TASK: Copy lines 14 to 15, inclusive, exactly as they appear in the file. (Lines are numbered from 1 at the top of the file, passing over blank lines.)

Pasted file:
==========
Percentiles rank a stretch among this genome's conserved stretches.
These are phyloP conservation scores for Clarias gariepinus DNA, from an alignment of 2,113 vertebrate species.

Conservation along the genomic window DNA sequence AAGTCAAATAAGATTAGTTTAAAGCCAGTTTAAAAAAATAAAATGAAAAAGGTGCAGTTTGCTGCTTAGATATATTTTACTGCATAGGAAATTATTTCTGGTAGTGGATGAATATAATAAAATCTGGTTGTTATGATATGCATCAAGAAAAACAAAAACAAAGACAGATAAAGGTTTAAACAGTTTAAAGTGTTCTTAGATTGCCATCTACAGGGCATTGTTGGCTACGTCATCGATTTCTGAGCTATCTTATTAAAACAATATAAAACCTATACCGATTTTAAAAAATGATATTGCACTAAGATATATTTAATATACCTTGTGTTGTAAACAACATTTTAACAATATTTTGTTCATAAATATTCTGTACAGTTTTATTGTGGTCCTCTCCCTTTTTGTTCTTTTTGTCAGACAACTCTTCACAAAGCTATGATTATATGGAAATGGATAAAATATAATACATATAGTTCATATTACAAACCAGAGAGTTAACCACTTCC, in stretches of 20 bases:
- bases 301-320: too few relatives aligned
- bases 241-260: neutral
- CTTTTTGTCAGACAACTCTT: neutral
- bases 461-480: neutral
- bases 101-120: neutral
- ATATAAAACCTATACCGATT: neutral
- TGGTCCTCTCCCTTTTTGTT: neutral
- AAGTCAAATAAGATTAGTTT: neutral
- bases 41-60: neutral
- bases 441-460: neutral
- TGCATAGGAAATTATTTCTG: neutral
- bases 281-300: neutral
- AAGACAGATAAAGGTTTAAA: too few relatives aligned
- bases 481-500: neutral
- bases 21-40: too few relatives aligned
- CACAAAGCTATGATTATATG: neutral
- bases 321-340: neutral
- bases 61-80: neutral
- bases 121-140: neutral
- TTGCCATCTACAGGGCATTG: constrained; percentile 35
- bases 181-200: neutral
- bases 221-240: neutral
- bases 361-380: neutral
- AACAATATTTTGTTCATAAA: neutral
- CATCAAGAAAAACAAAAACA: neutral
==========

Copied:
- TGCATAGGAAATTATTTCTG: neutral
- bases 281-300: neutral